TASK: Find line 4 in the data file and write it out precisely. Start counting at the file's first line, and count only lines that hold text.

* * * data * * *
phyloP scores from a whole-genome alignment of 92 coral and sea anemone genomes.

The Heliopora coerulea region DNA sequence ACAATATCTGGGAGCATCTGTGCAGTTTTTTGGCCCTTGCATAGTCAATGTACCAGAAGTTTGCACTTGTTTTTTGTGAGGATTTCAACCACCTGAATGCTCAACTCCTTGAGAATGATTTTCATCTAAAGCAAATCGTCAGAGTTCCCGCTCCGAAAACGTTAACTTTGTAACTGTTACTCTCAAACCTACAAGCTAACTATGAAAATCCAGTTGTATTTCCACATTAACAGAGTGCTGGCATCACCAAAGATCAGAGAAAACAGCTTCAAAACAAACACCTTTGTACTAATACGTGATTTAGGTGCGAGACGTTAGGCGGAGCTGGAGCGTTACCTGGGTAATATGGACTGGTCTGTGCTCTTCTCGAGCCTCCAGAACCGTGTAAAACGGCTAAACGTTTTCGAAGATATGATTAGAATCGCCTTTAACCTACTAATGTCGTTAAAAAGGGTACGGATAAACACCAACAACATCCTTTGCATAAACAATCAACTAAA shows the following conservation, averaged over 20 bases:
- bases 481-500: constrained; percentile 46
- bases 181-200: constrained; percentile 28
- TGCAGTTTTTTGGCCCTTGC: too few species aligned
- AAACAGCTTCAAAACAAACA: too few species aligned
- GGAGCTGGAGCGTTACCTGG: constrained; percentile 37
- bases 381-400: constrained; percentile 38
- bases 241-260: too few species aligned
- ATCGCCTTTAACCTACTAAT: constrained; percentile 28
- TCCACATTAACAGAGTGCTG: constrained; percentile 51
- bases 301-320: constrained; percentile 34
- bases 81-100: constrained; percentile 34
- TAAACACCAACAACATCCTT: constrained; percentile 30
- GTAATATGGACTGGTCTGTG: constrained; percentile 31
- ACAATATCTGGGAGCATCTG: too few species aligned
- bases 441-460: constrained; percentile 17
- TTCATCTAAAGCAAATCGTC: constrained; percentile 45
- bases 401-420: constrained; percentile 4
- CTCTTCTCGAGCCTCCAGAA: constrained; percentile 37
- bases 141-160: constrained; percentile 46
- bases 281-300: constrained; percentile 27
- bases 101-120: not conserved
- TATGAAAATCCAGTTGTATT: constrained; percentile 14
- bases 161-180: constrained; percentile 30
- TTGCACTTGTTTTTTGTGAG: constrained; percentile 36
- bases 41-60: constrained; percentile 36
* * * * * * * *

- bases 181-200: constrained; percentile 28